Chemical Depression

  • You’re feeling kind of down. You’re not exactly certain why you don’t feel like getting out of bed in the morning and after all, that’s a fairly common feeling isn’t it? The desire to ignore the alarm clock when it goes off and pull the covers over your head and sleep the day away is something everyone experiences at some point in their life. It doesn’t mean you’re depressed or that there’s something wrong in your head, does it?

If the feeling of sadness, inability to engage in your usual activities, desire to sleep more than usual or not sleep at all, loss of appetite or increased desire to eat and these symptoms last more than two weeks, then yes—you may be suffering a major depressive episode.

The following symptoms of depression include:

  • Depressed mood most of the day, nearly every day.
  • Markedly diminished interest or pleasure in all, or almost all, activities most of the day, nearly every day.
  • Significant weight loss when not dieting or weight gain, or decrease or increase in appetite nearly every day.
  • A slowing down of thought and a reduction of physical movement (observable by others, not merely subjective feelings of restlessness or being slowed down).
  • Fatigue or loss of energy nearly every day.
  • Feelings of worthlessness or excessive or inappropriate guilt nearly every day.
  • Diminished ability to think or concentrate, or indecisiveness, nearly every day.
  • Recurrent thoughts of death, recurrent suicidal ideation without a specific plan, or a suicide attempt or a specific plan for committing suicide.

Depression can be triggered by many things.  Situations, hormonal imbalances and chemical imbalance in the brain. The exact chemical imbalances and their relationship to depression are not fully understood, but great strides have been made in the past few years.

People who are suffering from anxiety and depression all seem to have a root or reason for their depression. At times, it can be situational depression due to difficult life circumstances or previous history of trauma. If neither current situation or past circumstance explains the symptoms of depression, then it is possibly that there are physiologic reasons for the current depressive symptoms including the possibility of the following:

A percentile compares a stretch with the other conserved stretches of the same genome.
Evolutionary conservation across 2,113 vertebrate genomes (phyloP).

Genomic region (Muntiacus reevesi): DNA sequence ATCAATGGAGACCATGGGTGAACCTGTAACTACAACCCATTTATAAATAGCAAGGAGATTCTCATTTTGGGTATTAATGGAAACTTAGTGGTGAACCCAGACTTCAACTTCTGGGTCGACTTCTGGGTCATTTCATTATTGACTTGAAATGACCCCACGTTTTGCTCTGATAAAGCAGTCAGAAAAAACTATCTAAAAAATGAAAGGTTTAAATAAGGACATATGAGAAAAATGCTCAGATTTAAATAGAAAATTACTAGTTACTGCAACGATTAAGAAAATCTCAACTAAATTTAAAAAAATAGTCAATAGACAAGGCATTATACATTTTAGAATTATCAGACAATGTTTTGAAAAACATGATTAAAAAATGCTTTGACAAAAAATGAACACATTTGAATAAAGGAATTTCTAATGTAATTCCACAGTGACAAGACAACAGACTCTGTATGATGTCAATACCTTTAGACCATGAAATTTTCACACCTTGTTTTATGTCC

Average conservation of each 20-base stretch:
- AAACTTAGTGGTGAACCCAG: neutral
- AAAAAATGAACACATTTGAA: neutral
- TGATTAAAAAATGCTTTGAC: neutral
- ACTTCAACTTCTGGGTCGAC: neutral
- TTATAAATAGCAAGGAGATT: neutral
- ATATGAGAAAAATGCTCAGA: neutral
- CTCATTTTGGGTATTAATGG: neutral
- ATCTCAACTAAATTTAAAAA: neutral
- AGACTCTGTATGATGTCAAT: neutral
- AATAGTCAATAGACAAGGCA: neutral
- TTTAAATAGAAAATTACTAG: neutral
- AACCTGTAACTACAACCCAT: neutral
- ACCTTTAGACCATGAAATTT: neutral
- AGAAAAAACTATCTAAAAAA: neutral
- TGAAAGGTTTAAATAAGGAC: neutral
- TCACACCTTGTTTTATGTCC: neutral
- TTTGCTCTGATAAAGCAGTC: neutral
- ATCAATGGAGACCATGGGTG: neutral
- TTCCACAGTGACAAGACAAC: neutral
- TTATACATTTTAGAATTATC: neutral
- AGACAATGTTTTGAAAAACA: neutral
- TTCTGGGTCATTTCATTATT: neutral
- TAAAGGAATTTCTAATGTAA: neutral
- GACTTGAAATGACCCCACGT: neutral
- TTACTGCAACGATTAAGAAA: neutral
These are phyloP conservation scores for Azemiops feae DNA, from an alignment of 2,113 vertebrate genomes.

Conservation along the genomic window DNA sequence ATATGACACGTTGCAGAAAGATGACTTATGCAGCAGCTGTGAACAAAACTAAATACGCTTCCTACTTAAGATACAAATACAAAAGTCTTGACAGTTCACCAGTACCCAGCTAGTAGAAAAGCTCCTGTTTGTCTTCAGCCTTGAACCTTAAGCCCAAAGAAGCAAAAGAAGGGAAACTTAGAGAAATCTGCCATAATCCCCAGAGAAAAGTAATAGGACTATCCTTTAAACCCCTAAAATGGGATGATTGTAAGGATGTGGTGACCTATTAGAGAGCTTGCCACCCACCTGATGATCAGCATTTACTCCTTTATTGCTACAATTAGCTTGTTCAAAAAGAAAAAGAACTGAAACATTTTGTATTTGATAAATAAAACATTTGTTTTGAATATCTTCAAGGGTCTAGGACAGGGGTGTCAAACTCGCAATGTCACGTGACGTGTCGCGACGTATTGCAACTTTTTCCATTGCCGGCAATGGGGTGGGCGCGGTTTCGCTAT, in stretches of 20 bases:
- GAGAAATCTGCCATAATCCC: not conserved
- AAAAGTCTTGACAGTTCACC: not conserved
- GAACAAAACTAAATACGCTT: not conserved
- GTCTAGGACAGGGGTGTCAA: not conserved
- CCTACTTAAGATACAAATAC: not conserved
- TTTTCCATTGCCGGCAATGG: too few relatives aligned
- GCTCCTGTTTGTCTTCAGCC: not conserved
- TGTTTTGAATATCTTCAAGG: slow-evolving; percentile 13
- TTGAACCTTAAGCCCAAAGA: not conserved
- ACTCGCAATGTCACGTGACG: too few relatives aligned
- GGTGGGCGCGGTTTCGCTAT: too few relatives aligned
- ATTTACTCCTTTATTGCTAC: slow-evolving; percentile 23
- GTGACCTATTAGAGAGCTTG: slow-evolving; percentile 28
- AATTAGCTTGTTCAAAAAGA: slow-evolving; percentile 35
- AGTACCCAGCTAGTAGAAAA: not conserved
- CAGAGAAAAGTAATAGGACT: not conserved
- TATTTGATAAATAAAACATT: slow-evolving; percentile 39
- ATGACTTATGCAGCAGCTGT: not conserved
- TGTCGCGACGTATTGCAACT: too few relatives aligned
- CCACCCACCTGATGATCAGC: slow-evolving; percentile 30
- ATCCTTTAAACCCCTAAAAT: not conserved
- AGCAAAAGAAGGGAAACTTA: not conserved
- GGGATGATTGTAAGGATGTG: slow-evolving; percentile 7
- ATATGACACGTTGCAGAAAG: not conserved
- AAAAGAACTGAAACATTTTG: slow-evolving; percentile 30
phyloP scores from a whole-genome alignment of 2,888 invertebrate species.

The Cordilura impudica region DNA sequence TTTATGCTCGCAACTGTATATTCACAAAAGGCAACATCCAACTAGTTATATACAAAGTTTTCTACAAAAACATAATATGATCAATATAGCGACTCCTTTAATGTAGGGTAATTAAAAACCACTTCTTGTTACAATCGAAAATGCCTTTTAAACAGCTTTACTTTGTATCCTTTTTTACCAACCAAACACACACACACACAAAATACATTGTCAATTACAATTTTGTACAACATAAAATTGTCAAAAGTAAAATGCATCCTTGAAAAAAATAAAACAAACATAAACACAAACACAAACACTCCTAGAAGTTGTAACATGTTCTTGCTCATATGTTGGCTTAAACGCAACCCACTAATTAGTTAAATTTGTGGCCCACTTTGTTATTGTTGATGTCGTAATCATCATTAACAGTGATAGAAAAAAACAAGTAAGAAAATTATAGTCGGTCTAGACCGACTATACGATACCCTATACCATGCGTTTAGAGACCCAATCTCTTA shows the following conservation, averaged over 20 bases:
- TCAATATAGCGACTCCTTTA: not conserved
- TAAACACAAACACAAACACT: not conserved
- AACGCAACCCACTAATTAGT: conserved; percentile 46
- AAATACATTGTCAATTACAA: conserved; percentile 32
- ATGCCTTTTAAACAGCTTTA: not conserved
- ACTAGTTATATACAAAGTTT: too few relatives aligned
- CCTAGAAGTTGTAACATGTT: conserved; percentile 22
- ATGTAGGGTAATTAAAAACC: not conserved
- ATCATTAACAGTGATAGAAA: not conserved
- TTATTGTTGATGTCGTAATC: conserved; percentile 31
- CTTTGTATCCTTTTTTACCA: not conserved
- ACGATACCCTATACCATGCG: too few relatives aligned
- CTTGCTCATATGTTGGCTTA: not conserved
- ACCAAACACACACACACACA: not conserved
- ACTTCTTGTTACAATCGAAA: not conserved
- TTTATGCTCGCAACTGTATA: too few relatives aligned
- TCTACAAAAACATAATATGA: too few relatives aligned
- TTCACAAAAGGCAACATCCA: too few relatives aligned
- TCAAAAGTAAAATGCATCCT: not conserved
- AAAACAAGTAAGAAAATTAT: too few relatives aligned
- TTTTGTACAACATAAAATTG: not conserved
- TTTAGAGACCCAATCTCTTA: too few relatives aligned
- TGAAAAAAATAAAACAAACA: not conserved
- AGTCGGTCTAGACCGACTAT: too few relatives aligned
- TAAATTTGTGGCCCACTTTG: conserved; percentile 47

• Low levels of some neurotransmitters such as serotonin, dopamine, norepinephrine, GABA and acetylcholine. 
  • An increase of inflammatory neurochemicals like homocysteine.
  • Low levels of serum magnesium, zinc or potassium.
  • Low levels of essential vitamins like B6, B9, B12 and vitamin C.
  • Deficiency of some key cofactors such as amino acids that aid in transporting neurotransmitter precursors into the blood-brain barrier (such as tyrosine and tryptophan).
  • Stress hormone levels (cortisol, epinephrine and norepinephrine) are off the charts.
  • Bodily inflammation (infections, allergies and sensitivities) 
  • Thyroid dysregulation
  • Sex hormone dysregulation

Most medical professionals will tell you that depression is caused by a chemical imbalance in the brain but they cannot give you a definitive explanation beyond that simple fact. Most doctors prescribe SSRI’s of MAOI’s which are similar in that they are chemical balancers that treat the chemical imbalance in the brain.

Depression, whether caused by situations in life, by a chemical imbalance in the brain or other bodily processes, are deeply disturbing episodes that can have a debilitating effect on a person. Always seek the help of a professional if you feel down and the feeling persists for longer than two weeks.

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